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A Project of The Annenberg Public Policy Center

Clinton, Pence Mislead on Indiana Education

Presumptive Democratic presidential candidate Hillary Clinton said that the Republican vice presidential nominee, Gov. Mike Pence, “slashed education funding in Indiana.” But Pence claimed he made “record investments in education.” Clinton is wrong, and Pence is misleading.

The education budget under Pence would be a “record” in nominal dollars, but in inflation-adjusted dollars, it’s not. However, the numbers don’t show education funding has been “slashed” either: The budgets he has signed increased education funding, even in inflation-adjusted dollars.

‘Record’ Investments in Education? 

Clinton made the claim on July 23 in introducing her vice presidential running mate, Sen. Tim Kaine of Virginia, who, contrary to the impression Clinton left, presided over a decline in education spending, in inflation-adjusted dollars, as governor of Virginia during the Great Recession.

Clinton: While Mike Pence slashed education funding in Indiana and gave more tax cuts to the wealthiest, Tim Kaine cut his own salary and invested in education from pre-k through college and beyond.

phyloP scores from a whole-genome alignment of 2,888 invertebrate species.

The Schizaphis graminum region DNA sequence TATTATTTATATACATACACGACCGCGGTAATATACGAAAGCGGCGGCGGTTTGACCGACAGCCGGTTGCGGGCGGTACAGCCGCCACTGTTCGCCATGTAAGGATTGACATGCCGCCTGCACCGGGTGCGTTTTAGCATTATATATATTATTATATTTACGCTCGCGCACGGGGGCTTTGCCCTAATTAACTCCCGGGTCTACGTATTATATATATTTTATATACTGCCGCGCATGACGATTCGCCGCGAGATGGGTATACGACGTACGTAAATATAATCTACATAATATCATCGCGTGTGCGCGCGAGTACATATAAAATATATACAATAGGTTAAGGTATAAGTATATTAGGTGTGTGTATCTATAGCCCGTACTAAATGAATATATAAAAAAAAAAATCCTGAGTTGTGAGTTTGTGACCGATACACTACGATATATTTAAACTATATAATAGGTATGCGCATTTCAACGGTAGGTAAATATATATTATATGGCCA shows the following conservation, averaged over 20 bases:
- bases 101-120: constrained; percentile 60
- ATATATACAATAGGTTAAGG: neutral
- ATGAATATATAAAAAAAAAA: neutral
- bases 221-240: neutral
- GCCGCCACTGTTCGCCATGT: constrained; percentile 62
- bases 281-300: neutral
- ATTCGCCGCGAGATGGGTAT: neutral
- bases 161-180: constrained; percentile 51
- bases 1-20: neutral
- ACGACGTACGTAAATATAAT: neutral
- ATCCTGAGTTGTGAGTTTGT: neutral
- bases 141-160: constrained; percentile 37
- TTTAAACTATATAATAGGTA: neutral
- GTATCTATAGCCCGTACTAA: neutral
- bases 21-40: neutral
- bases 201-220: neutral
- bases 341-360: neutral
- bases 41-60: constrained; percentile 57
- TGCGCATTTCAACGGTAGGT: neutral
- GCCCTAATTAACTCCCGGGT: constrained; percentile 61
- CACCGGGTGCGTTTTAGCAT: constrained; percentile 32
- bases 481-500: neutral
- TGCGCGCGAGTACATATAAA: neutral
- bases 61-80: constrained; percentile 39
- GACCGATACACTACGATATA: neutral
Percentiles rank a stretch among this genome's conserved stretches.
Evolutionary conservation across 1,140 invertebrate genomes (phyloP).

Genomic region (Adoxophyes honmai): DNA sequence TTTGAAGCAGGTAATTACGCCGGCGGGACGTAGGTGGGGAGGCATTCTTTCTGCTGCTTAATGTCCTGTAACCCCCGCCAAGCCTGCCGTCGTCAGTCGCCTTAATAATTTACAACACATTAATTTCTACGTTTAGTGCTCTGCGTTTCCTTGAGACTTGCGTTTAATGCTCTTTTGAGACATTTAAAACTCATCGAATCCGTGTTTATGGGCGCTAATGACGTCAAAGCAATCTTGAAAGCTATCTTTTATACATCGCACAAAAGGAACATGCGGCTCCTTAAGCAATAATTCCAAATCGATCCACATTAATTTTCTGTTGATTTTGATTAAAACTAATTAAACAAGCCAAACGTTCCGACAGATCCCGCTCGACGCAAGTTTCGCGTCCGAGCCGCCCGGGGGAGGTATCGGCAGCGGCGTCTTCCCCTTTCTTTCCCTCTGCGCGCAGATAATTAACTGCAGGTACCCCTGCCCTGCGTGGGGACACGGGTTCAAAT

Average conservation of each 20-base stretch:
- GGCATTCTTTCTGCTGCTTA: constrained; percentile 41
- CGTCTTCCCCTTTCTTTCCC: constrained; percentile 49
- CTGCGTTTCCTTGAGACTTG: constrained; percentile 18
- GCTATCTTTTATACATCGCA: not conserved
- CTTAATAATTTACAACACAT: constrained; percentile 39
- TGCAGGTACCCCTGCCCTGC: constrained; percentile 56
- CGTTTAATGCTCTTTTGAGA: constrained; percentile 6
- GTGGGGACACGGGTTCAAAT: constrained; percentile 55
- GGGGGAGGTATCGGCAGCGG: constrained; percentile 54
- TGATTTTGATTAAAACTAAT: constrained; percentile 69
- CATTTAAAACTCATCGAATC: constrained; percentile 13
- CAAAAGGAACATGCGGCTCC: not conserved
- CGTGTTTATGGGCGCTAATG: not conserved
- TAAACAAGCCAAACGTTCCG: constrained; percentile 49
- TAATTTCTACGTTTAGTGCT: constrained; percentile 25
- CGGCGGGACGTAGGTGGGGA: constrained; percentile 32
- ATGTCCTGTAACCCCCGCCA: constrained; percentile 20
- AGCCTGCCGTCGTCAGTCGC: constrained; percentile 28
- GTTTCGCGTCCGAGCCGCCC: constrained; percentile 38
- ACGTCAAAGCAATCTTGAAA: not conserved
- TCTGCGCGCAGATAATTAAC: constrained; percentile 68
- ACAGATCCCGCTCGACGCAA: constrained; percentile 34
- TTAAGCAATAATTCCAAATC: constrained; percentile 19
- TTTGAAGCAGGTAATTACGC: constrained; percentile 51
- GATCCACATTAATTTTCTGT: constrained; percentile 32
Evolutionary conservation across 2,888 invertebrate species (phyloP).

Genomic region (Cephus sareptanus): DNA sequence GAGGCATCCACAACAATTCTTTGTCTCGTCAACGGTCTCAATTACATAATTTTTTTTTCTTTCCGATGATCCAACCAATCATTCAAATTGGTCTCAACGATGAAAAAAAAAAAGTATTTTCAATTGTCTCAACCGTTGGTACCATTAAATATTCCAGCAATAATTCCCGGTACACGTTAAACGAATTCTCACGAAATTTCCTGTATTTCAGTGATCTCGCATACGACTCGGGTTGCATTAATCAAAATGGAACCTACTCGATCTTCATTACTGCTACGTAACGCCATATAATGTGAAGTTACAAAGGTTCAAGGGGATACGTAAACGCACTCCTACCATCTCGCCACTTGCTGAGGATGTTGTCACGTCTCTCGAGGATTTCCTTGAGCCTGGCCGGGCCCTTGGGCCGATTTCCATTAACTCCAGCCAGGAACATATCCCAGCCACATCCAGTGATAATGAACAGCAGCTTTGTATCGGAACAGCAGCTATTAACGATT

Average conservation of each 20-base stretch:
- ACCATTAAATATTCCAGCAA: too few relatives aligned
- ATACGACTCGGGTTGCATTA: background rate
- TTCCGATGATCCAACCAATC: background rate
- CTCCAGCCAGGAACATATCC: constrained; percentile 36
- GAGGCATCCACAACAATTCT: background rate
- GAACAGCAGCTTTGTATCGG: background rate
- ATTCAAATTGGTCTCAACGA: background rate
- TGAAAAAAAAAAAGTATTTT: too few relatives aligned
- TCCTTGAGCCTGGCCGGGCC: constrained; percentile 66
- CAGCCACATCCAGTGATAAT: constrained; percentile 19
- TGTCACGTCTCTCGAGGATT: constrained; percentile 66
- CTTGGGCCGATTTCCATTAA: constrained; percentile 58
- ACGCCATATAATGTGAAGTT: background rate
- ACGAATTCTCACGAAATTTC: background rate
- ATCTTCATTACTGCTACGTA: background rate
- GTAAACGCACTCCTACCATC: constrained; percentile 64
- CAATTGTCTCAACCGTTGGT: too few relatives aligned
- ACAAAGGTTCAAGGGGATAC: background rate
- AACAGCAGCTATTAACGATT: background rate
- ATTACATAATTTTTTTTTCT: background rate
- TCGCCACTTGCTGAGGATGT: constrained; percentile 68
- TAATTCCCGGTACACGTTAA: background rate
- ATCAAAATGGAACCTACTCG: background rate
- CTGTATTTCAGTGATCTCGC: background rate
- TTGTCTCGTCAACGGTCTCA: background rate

Pence made the opposite boast a few days earlier, on July 20, in his speech at the Republican convention.

Pence: In my home state of Indiana we prove every day that you can build a growing economy on balanced budgets, low taxes, even while making record investments in education and roads and health care.

Larry DeBoer, a professor of agricultural economics at Purdue University, studies government budget issues and has written about state school funding. He shared a spreadsheet with us on Indiana education funding, which shows that the figure, for K-12 and higher education combined, was $9.3 billion in fiscal year 2011, the highest figure before Pence took office. Both the 2016 and 2017 budgets, as passed, are higher than that, at $9.8 billion and $10 billion, respectively.

But an increase in nominal dollars, year after year, isn’t unusual. As DeBoer said in an email to us, “Gov. Pence has made record investments in education in the sense that his budgets spend more on education than any in Indiana history. But given inflation, population growth and income growth, that would be true for almost anyone’s budgets.”

In fact, looking at funding figures dating back to 2000, the raw dollar amount for education went up every year except for two of them — both before Pence took office.

So, using nominal dollars isn’t the best way to measure whether a governor had a “record” in funding. Using inflation-adjusted dollars, DeBoer’s figures show the peak in education funding was in 2010, and the current fiscal year, 2017, which began July 1, stands 1.3 percent below that.